Huia Reriti (Ngāi Tahu) is a partner in Modern Architect Partners in Christchurch.
Tuna rāua ko Hiriwa
Nā Ripeka Takotowai Goddard
te kōrero i tuhi
Nā Kimberley Andrews kā pikitia
Nā Huia Publishers i tā
He pukapuka pikitia tēnei mō te whiwhika o Tuna i tōna puku hiriwa.
Tērā tētahi tūrehu ko Hiriwa tōna ikoa. Pō atu, pō atu ka tūapa, ka kanikani ia i te atarau o te marama me he whetū e kohiko ana i te raki. Ka mīharo, ka hiahia a Tuna ki tō Hiriwa āhua pūrātoke; nāwai rā ka kaika a Hiriwa e taua tuna tūmatarau kia tīramarama mai tōna puku. Kāti, ko Marama te tipuna o Hiriwa nō reira he utu kai te haere.
He whakamārama tēnei pakiwaitara mō te puku hiriwa o Tuna, he tohutohu hoki mō te wā tika hai hopu tuna.
Nāia te pukapuka pikitia tuatahi i tuhia e Ripeka Takotowai, ko te tūmanako ia kauraka ko te pukapuka whakamutuka.
Nā Kimberley Andrews kā pikitia koea o te ao tipua, ā, ka pai mā te tamariki te kimi i kā mea maha ko āta peitatia pērā ki kā manu o te wao.
Mā kā tamariki mokopuna mai i te pēpi tae atu ki te ono tau pea tēnei pukapuka rekareka.
Tuna and Hiriwa
Nā Ripeka Takotowai Goddard
Illustrated by Kimberley Andrews
Review nā Fern Whitau
This delightful picture book tells the story of how eels (tuna) came to have their silver bellies.
Once there was a beautiful water nymph named Hiriwa (a reo Māori word for “silver”). Every night she would flit along the river and dance under the light of the moon. Hiriwa was watched by Tuna, who longed to glow as she did and thought that if he played with Hiriwa in the moonlight, he would eventually glow like her. When that didn’t happen, Tuna ate Hiriwa in his anger and disappointment. His wish came true, but there was a price to pay – Marama, the moon, was the grandmother of Hiriwa and commanded him never to swim in her light again.
This engaging story gives an explanation of how Tuna acquired his silver belly, and why the best time to go eeling is on moonless nights.
This is the first children’s book to come from the imaginative pen of Ripeka Takotowai – let us hope it isn’t the last. The exquisite illustrations by Kimberley Andrews will draw your tamariki and mokopuna into an ethereal fairyland where they will enjoy spotting surprise details such as manu and shells.
This captivating story is aimed at zero-to-five-year-olds, but it is bound to enthral older tamariki. Highly recommended.
Fern Whitau (Kāi Tahu, Kāti Māmoe, Waitaha) is a te reo Māori advisor at Te Rūnanga o Ngāi Tahu.
Artefacts of Encounter: Cook’s voyages, colonial collecting and museum histories
Edited nā Nicholas Thomas, Julie Adams, Billie Lythberg, Maia Nuku, and Amiria Salmond
Otago University Press
Review nā Maatakiwi Wakefield
This amazing book is a collaborative work providing new interpretations of artefacts collected by Captain Cook during his three Oceania voyages. Departing from the standard catalogue formatting, the book lends itself to a more descriptive narration. Reflecting on extensive research, the reader is provided with new insights into the artefacts and their true meaning and uses.
Well-written passages interwoven with beautiful photography provide the reader with a time and place of technologies and belief systems, but also, and more importantly, “of indigenous cultures at formative stages of their modern histories”. It is an insightful read, revealing little-known facts about the collectors and these historic items.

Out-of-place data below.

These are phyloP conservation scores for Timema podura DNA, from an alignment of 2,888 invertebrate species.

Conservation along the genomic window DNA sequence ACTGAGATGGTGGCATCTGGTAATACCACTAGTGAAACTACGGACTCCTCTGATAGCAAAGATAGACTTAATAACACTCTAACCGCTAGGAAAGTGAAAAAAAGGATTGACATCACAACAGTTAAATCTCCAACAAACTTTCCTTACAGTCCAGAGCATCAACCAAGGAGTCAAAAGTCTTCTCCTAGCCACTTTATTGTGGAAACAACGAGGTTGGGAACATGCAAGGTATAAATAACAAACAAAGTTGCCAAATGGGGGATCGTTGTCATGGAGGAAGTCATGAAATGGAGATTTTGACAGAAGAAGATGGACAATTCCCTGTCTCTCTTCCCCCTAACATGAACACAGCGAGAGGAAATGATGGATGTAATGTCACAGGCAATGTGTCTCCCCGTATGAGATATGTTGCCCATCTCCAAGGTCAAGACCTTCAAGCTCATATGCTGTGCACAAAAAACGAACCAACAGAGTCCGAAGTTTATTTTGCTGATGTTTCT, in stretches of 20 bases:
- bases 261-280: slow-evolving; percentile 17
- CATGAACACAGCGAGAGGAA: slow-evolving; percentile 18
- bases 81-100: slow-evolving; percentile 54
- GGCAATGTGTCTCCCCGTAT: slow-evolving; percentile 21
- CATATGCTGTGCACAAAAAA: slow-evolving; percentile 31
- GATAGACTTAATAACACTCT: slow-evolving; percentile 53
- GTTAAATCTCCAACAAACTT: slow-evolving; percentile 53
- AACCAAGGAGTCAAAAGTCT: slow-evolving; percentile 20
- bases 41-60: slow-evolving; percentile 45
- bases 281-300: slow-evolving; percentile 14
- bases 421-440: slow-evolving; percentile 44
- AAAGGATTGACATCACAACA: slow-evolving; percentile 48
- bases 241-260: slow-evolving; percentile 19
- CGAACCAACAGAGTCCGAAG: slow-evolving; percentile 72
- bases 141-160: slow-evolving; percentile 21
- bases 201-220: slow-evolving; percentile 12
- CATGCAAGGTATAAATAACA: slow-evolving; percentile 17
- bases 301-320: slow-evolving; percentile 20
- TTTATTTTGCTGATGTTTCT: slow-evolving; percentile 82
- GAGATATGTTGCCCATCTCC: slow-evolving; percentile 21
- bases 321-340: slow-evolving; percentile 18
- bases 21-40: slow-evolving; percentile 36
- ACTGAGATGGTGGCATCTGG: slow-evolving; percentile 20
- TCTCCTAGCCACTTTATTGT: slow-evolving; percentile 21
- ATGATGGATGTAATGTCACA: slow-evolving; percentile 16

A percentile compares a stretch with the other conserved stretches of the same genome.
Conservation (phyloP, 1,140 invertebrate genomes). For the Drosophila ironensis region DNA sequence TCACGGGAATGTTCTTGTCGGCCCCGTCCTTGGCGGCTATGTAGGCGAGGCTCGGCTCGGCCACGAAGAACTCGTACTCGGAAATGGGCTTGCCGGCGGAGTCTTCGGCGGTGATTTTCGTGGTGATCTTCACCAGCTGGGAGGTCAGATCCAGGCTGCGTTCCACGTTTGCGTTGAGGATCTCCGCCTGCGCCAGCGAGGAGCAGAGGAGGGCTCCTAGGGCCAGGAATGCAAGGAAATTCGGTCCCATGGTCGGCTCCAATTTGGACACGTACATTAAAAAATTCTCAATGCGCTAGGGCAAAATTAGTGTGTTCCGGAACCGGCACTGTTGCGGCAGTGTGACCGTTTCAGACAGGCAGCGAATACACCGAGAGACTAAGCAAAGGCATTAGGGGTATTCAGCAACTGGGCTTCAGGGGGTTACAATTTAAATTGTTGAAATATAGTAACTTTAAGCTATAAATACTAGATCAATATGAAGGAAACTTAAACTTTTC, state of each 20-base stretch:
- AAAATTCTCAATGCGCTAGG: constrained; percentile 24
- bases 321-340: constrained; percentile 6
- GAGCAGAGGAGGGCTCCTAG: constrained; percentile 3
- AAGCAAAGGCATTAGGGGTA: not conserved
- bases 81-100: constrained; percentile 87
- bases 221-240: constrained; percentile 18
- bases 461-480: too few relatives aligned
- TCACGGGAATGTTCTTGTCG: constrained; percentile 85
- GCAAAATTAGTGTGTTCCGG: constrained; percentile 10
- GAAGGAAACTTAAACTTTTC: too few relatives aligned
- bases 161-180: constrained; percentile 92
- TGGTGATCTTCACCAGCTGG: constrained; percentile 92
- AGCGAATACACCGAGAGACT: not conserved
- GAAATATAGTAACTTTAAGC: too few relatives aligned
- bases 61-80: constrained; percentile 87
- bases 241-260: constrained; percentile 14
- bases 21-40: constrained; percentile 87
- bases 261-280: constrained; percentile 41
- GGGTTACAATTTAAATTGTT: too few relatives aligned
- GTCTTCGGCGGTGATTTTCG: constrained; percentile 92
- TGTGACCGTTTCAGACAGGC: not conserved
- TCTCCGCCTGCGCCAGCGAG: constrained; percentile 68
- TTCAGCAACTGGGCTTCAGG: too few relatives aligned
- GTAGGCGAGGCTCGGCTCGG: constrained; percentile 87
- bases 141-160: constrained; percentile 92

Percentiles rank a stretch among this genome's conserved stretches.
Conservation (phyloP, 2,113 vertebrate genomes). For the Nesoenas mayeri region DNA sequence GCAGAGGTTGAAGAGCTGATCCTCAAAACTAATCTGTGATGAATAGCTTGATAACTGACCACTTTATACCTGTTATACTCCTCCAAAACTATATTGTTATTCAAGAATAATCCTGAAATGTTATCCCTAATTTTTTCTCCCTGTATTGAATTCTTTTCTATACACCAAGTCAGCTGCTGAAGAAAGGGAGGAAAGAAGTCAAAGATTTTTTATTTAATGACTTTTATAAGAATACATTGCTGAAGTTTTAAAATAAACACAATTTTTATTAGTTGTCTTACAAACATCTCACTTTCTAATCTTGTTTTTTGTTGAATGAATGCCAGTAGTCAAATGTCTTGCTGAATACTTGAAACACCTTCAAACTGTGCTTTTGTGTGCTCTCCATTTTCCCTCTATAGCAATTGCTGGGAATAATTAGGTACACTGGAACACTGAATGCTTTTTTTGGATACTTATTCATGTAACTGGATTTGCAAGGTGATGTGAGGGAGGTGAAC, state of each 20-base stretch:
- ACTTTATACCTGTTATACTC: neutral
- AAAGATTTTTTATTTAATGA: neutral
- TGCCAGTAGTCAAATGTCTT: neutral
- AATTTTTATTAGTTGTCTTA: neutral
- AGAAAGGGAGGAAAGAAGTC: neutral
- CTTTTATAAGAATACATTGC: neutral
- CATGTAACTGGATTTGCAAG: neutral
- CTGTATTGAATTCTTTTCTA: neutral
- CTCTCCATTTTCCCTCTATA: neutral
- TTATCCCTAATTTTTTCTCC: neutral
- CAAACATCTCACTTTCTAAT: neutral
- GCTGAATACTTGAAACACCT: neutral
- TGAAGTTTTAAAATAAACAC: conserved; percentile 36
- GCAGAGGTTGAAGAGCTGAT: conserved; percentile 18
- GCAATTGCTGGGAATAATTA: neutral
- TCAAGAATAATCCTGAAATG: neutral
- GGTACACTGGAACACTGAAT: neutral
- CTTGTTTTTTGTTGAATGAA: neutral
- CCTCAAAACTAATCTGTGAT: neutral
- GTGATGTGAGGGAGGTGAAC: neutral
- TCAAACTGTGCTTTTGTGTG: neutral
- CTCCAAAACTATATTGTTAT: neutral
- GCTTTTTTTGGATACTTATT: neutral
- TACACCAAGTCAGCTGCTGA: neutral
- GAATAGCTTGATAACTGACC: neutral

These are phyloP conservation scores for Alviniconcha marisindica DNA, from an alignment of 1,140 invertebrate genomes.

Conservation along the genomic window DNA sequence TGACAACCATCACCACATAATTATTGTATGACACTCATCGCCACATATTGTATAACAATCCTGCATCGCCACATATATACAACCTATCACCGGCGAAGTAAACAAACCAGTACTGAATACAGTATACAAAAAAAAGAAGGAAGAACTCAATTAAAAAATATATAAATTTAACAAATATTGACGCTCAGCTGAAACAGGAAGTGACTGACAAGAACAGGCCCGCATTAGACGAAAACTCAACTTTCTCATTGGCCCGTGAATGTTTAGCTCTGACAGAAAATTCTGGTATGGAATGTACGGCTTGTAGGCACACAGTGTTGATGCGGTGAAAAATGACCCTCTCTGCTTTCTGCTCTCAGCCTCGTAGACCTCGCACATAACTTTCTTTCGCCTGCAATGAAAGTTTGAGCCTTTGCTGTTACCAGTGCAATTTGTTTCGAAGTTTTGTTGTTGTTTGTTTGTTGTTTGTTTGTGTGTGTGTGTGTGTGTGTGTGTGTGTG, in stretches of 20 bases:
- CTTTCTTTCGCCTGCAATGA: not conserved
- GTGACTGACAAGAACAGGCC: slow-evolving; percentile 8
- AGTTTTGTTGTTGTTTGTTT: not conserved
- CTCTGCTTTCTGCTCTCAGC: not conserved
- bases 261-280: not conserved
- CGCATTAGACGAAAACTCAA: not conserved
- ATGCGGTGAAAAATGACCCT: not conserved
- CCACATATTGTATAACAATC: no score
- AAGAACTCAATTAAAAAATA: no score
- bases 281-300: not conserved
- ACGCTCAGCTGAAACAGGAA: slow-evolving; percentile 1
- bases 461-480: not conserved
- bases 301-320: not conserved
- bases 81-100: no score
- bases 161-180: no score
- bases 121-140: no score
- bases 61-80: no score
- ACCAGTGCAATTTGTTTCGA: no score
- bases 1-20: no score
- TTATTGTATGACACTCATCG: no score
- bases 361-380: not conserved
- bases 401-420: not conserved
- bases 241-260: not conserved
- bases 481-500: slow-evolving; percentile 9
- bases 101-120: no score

There are some very beautiful, intricate, and delicate pieces within the collection, many of which I believe would be difficult, if not impossible to replicate, even in this day and age. With such knowledge sadly having been lost, we can only be grateful not only for the collection, but for those who curate and continue to research such collections. Without such people, many of these taoka would be lost to the world forever.
Artefacts of Encounter is a worthwhile read. It is not an overnight read, but rather a book that you will return to over and over, finding something new to marvel at each time.
Toiapiapi – He huinga o ngā kura puoro a te Māori A collection of Māori musical treasures
Nā Hirini Melbourne –book and CD
Introduction nā Richard Nunns
Review nā Maatakiwi Wakefield
* only available to purchase on line: https://toiapiapi.wordpress.com/shop/
Composer, singer, writer, and teacher Hirini Melbourne (Ngāi Tūhoe, Ngāti Kahungunu) passed away in 2003. Released by the Melbourne whānau to mark the 25th anniversary of the original sound recording’s release in 1991, Toiapiapi has lost none of its original magic. Considered a pioneer of its time, it was not only the first Māori traditional music compilation, but also the first collection of Māori poetry and waiata put to a backdrop of traditional Māori musical instruments.
Toiapiapi continues to provide the missing whenua often referred to by ethnomusicologist Richard Nunns, of the whāriki of traditional Māori knowledge. It was and remains the inspiration for the rejuvenation of taonga puoro. If not for Toiapiapi and the work of Hirini Melbourne and Haumanu (“breath of birds”, the revival movement for these instruments), these taonga may have been lost forever.
Liberally enhanced with information and illustrations of taonga puoro, Toiapiapi is a bilingual book suitable for readers of all ages. The accompanying CD (and soon-to-be-released downloadable MP3) makes the reading experience even more enjoyable. A “must have” for any Māori music lover, appreciator of history, or those who enjoy the harmonic sounds of nature.
Ka pupuhi te hau a mihi ki a koutou te whānau Melbourne mā tēnei taoka nā koutou i tākoha ano ki te Ao kia rere te hau, kia hau te ora kia rangonahia anō tā rātou reo…
Maatakiwi Wakefield (Waitaha, Kāti Māmoe, Kāi Tahu, Ngāti Mutunga, Te Āti Awa, Ngāti Toa) Is Kaitakawaenga Māori for the Christchurch City Council Library Services, and a contractor with Te Rūnanga o Ngāi Tahu.
Opinions expressed in REVIEWS are those of the writers and are not necessarily endorsed by Te Rūnanga o Ngāi Tahu.